Inspired or not by their foreign cousins across the Atlantic, we’re taking to the streets of Paris to understand the reasons that led to the French Revolution of 1789. Marie Dessaillen is tracing the events leading up to the explosion: why did this rebellion succeed when so many others had failed? Was it the weak-minded Louis XVI with his conservative switch, indecisive politics and unpopular side-kick, Marie Antoinette? Or did the social situation in Paris and the birth of Enlightenment ideas from Montesquieu to Rousseau provide the basis for feed this revolutionary fervour? Closely connected was the extravagance and general debauchery of life at the Palace of Versailles, a conversation which Sandra Laville focuses on in a seminar on “Versailles and the French Revolution’. In it, we take a closer look at the unveiling of events that led to the end of it all: the Conciergerie, the Trial of Marie-Antoinette and the Guillotine, in 1793. Explore Sandra Laville or Marie Dessaillen's online seminars. 


The Storming of Bastille, 14 July 1789. 

The Last French Revolution (of the 19th Century)


March 1871 saw a group of disaffected and recently defeated (by the Prussian army) Parisians rise up against their own government. Alive with the revolutionary spirit of 1789, they seized the capital, toppled symbols of oppression, and formed a revolutionary body known as the Paris Commune. Yet, it wasn’t long before members of the Commune would be extinguished by government troops. It took just 64 days for ‘Bloody Week’ to take hold of revolutionary Paris, including a propaganda campaign which denounced Communards and ordinary Parisians alike. Published author and historian Dr. Nigel Perrin is exploring the causes and effects of the Paris Commune, and its influences on future revolutionary thinking in his seminar ‘To The Barricades! The Paris Commune of 1871’. See if Dr. Nigel Perrin is presenting any online Conversations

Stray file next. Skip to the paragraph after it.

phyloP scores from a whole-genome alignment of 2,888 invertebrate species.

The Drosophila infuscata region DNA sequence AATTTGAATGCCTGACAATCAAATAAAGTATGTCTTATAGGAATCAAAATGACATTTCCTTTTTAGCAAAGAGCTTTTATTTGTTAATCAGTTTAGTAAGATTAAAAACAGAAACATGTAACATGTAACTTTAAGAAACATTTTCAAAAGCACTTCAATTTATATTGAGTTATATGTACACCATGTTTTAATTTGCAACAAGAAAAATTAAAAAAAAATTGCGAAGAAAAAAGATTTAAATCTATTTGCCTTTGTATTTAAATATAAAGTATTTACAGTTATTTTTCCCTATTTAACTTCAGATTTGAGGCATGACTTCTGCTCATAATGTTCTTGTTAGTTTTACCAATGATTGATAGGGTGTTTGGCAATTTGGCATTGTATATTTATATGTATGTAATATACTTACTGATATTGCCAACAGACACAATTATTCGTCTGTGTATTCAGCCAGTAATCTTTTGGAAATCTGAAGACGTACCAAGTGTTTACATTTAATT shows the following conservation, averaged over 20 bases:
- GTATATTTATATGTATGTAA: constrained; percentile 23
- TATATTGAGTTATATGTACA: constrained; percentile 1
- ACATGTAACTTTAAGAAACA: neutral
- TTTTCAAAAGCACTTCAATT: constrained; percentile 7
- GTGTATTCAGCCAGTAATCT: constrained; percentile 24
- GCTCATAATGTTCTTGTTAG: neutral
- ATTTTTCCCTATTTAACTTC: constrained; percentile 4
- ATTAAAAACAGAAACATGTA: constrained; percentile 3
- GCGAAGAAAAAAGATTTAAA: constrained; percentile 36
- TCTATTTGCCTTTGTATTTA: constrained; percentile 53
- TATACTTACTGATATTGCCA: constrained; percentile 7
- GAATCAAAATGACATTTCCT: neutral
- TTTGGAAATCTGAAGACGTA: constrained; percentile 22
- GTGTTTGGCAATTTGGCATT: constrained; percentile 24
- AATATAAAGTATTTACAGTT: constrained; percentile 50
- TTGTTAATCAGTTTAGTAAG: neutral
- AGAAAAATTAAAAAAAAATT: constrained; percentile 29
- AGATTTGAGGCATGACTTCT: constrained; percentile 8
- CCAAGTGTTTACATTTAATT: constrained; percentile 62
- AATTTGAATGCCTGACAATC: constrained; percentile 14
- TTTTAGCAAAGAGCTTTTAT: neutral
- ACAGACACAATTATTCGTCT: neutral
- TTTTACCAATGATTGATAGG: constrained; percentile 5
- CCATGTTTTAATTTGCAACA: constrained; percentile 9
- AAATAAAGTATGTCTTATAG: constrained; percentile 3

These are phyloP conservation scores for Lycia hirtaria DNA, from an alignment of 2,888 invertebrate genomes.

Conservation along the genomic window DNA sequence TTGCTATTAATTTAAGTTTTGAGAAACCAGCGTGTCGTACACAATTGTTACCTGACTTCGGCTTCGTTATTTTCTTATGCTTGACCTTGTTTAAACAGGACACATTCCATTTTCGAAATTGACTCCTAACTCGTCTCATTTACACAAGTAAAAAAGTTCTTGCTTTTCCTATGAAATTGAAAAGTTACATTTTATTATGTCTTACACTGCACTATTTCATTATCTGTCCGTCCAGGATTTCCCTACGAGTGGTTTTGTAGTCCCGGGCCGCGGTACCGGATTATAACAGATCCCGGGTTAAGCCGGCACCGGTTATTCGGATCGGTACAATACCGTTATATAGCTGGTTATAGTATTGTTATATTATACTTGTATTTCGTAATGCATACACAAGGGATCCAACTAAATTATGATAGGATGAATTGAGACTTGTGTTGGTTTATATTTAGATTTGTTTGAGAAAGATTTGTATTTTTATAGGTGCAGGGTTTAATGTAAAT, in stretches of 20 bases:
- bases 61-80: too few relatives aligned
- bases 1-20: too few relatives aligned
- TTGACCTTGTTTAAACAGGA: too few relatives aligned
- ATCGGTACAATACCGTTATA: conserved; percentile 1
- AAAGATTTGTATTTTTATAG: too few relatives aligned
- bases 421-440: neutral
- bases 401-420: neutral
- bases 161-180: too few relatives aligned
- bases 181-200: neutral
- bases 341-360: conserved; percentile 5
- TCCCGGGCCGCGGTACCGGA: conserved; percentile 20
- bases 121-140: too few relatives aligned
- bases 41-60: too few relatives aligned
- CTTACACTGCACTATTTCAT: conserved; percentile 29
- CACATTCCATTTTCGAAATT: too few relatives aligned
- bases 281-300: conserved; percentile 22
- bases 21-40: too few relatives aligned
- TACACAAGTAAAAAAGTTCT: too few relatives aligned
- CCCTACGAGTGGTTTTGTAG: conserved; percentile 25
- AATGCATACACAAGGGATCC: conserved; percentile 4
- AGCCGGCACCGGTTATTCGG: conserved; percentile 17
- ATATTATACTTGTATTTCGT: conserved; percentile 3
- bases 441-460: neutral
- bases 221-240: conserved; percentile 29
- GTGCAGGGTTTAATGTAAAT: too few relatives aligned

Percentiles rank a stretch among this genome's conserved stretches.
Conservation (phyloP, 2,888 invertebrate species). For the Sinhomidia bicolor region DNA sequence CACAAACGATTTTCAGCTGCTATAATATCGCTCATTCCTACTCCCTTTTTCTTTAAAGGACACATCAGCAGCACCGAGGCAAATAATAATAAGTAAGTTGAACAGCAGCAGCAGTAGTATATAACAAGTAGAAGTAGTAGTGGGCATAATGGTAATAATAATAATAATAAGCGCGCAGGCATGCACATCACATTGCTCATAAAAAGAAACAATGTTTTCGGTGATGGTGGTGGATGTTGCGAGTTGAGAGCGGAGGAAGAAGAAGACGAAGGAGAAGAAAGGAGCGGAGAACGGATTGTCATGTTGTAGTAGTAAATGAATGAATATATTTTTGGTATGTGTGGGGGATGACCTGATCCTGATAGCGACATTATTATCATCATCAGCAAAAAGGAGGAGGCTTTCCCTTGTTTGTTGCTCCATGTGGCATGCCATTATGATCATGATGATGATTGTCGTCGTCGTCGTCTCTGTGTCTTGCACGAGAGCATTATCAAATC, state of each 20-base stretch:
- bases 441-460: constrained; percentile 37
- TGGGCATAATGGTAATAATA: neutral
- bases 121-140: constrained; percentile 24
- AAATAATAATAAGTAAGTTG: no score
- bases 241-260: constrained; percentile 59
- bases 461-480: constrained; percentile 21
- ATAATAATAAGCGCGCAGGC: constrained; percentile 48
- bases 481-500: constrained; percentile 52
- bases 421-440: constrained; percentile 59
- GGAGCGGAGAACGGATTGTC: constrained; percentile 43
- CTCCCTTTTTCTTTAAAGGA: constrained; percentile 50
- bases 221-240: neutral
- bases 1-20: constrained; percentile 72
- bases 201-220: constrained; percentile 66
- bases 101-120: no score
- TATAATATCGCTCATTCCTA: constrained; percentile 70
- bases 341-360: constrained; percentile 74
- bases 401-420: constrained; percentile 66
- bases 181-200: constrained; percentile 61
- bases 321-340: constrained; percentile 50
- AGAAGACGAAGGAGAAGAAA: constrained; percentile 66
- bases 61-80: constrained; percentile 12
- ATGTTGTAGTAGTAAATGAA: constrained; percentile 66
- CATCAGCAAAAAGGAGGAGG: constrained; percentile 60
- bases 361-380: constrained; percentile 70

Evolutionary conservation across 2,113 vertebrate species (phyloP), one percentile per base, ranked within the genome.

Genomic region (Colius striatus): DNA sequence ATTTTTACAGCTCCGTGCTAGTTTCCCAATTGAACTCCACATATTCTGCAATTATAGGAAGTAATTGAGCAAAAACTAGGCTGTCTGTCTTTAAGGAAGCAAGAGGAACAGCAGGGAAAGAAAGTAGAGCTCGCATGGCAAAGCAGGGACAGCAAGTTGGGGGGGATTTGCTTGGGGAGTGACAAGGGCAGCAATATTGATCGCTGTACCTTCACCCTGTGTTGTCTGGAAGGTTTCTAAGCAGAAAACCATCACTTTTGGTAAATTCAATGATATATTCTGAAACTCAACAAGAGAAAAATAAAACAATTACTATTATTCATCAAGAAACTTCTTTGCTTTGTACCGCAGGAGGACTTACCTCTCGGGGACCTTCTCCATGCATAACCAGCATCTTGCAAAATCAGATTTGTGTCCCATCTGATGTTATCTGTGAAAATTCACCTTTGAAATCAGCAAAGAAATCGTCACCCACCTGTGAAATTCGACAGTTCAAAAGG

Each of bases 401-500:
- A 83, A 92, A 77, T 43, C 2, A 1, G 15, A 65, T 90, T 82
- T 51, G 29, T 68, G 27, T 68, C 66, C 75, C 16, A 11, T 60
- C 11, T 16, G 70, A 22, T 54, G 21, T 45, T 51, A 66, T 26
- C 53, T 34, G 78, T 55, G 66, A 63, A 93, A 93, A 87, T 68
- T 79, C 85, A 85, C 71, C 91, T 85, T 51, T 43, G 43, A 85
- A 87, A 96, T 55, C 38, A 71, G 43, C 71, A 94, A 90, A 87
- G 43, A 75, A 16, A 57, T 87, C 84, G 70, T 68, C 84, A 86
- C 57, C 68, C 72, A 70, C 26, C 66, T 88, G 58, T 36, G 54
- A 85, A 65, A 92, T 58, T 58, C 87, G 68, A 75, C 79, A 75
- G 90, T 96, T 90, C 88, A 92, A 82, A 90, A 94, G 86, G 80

Russian Revolution(s) and the Last Tsar


What led to the collapse of the Russian Empire? We’re unpicking this important story with historian and expert Vadim Malinovsky in a seminar on revolutionary Russia. We’ll discuss the three Russian revolutions at the beginning of the 20th century which eventually caused the abdication of the last Tsar, and, ultimately, the fall of the Russian Empire. Notable characters in the demise of this impressive kingdom were Lenin, Nicholas II and Rasputin although undercurrents of major political movements and large threats to government cannot be downplayed. (Spoiler alert: it was not always Lenin and his party of Bolsheviks). We’ll learn about Marx’s ideas in regards to society’s progression and his perception of the revolution as a vital stage in global history. Like other revolutions, we’ll note how the Russian revolutions provided others around the world with an example for socio-economic transformation stemming from political revolutions. See if Vadim is presenting on Russian history



Tsar Nicholas II with his children and nephews


This selection of revolutions offers a mere snapshot into a theme which remains, to this day, an important part of shared global histories. Revolutions of the past feed into the present: symbols of oppression are still toppling in July 2020, just as they were in Paris 1871. Whether you've already joined a seminar on this topic, are planning to, or feel inspired to engage in some personal education yourself, we're glad to be highlighting a revolutionary theme this month. Stay tuned for more content of a revolutionary nature. In the meantime, you can head to our website to see all current courses and seminars.